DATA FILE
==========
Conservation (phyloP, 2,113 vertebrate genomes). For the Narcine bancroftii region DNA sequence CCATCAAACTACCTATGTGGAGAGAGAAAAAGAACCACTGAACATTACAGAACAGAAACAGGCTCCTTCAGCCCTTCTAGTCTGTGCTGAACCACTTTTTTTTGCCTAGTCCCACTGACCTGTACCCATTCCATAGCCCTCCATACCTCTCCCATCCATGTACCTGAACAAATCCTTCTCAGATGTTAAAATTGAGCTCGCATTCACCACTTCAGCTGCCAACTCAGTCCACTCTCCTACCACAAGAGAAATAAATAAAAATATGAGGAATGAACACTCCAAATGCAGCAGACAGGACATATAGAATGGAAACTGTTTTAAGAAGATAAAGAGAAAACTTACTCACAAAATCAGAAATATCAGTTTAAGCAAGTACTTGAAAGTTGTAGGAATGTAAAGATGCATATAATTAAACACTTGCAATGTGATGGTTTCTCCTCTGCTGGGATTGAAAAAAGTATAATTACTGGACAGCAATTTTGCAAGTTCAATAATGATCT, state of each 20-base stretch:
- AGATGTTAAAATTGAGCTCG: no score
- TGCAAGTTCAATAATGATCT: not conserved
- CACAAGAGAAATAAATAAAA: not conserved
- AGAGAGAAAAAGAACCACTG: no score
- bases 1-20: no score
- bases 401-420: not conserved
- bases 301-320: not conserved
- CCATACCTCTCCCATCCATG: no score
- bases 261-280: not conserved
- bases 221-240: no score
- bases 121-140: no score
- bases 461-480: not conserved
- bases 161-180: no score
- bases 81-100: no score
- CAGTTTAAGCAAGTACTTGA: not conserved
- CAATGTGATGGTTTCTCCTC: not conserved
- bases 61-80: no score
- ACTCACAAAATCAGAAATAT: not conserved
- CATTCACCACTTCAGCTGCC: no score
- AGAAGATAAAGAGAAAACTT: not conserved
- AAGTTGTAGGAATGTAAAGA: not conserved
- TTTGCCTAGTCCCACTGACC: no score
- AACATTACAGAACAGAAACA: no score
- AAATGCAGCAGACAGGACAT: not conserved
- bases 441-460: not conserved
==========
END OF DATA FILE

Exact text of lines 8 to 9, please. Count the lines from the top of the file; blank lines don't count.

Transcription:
- bases 301-320: not conserved
- CCATACCTCTCCCATCCATG: no score